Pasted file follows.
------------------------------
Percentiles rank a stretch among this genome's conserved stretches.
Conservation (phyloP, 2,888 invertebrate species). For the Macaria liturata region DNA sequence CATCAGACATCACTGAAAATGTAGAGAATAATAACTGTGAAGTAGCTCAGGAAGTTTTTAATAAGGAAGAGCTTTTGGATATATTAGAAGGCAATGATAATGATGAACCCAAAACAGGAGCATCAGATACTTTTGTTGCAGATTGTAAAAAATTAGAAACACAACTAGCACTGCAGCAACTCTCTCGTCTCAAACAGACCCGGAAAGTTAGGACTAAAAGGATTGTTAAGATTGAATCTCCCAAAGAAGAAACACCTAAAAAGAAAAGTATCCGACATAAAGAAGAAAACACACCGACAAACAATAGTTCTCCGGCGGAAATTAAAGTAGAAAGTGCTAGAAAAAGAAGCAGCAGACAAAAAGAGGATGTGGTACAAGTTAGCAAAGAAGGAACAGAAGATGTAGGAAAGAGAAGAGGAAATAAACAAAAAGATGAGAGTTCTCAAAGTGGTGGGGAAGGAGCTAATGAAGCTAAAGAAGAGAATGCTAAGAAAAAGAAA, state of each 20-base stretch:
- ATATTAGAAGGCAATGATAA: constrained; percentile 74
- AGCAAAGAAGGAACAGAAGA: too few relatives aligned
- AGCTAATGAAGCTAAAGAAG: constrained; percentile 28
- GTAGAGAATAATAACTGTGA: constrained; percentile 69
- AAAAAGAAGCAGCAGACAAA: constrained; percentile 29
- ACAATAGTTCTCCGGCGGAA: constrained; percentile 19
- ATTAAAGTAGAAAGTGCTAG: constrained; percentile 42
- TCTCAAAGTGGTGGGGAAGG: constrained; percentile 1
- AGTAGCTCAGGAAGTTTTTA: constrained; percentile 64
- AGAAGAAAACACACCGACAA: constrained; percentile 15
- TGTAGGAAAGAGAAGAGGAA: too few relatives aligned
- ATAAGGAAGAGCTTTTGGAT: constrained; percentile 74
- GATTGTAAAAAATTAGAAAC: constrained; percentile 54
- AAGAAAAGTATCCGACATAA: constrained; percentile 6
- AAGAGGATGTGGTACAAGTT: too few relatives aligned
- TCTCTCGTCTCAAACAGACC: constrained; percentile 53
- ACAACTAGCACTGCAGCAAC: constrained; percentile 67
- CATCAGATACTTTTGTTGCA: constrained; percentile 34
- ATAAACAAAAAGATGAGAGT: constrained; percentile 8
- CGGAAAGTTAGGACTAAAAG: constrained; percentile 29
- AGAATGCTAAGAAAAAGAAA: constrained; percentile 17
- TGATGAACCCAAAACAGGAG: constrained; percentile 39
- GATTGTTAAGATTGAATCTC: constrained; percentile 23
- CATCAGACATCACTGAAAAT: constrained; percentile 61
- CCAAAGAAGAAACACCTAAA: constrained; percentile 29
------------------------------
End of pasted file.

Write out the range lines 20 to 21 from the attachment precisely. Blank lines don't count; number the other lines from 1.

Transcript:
- CATCAGATACTTTTGTTGCA: constrained; percentile 34
- ATAAACAAAAAGATGAGAGT: constrained; percentile 8